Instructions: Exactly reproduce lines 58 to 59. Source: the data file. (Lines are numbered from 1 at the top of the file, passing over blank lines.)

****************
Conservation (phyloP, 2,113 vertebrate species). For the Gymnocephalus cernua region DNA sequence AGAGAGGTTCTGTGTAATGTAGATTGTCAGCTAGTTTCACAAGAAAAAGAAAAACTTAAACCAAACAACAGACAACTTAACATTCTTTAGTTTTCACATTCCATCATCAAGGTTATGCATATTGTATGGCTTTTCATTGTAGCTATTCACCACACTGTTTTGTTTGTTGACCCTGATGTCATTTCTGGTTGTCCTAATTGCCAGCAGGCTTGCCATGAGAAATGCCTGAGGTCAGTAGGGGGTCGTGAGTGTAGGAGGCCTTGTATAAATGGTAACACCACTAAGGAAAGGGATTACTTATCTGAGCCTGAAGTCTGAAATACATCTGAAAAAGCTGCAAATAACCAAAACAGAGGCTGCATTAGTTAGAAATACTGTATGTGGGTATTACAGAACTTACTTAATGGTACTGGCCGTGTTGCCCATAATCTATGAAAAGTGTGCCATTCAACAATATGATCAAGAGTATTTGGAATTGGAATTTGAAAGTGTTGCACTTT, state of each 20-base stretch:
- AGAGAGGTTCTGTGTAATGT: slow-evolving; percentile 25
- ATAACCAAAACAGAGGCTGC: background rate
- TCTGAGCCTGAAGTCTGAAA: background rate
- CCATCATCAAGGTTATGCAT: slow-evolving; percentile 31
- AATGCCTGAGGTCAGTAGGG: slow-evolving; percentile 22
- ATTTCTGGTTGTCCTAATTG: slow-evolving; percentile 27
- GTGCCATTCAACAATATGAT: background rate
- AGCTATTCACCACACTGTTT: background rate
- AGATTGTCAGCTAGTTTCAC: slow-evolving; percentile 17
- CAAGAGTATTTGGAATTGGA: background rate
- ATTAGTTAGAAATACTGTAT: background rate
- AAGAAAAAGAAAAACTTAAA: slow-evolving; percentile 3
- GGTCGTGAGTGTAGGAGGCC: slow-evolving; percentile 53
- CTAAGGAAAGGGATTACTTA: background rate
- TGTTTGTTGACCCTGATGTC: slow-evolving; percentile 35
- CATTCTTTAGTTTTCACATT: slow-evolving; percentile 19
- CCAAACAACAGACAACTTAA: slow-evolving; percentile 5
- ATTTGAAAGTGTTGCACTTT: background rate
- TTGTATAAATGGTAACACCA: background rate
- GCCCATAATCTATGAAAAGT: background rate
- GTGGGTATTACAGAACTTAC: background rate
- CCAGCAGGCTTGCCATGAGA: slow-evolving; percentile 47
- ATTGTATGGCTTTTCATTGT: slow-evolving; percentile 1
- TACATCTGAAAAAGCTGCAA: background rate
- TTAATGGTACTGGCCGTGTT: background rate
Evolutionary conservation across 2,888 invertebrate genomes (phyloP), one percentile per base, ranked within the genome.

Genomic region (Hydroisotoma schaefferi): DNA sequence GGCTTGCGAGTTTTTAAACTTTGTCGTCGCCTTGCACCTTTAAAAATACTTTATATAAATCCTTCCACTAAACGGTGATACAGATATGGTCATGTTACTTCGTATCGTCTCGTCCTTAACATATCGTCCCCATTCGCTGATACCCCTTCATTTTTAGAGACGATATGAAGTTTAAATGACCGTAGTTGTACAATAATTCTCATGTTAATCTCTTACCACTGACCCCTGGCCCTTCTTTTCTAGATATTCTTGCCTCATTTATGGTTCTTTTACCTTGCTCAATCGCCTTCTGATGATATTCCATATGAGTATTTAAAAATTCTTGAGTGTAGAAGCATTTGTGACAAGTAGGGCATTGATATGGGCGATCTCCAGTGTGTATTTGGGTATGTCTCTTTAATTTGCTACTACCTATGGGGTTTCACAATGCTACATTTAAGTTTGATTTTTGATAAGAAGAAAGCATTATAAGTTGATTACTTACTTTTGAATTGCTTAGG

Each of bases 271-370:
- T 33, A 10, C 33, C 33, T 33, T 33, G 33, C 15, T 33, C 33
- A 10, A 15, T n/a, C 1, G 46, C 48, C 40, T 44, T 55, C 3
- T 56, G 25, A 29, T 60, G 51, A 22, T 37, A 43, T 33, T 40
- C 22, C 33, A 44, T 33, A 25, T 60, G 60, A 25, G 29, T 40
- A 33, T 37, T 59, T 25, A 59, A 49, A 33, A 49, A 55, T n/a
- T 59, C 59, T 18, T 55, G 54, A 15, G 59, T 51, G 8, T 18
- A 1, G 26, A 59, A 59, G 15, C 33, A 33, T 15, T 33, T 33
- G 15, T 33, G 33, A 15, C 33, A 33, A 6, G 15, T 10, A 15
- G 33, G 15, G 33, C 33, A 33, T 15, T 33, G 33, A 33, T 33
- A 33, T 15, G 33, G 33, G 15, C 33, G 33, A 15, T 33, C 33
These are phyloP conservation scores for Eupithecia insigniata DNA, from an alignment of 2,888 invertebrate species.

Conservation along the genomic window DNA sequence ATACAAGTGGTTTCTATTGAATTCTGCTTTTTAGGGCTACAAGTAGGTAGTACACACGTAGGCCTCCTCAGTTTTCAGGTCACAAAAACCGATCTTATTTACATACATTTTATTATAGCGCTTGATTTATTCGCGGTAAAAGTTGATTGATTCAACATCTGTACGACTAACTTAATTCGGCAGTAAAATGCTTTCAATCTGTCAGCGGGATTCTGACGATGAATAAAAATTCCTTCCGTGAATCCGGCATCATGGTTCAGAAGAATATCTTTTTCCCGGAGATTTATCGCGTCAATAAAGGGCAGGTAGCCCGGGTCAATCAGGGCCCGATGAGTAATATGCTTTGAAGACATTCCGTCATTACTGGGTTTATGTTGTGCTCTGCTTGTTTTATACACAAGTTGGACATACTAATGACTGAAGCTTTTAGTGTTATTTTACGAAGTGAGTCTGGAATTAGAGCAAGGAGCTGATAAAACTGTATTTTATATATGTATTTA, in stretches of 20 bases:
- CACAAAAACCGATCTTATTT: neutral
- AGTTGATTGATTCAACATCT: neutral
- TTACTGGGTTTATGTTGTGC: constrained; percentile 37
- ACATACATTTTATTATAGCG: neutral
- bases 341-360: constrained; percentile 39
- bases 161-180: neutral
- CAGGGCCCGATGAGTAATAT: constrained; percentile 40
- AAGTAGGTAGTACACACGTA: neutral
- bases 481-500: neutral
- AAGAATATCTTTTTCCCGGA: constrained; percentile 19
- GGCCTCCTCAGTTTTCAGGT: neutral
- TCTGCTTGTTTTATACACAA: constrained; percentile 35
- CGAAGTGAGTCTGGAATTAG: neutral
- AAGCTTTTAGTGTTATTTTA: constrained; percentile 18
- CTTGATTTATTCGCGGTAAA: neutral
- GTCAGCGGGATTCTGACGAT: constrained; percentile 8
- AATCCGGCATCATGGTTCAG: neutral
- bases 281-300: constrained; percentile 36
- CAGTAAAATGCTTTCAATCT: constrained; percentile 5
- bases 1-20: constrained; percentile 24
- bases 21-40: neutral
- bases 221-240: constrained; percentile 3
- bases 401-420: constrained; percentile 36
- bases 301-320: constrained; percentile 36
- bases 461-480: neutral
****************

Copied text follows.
- AATCCGGCATCATGGTTCAG: neutral
- bases 281-300: constrained; percentile 36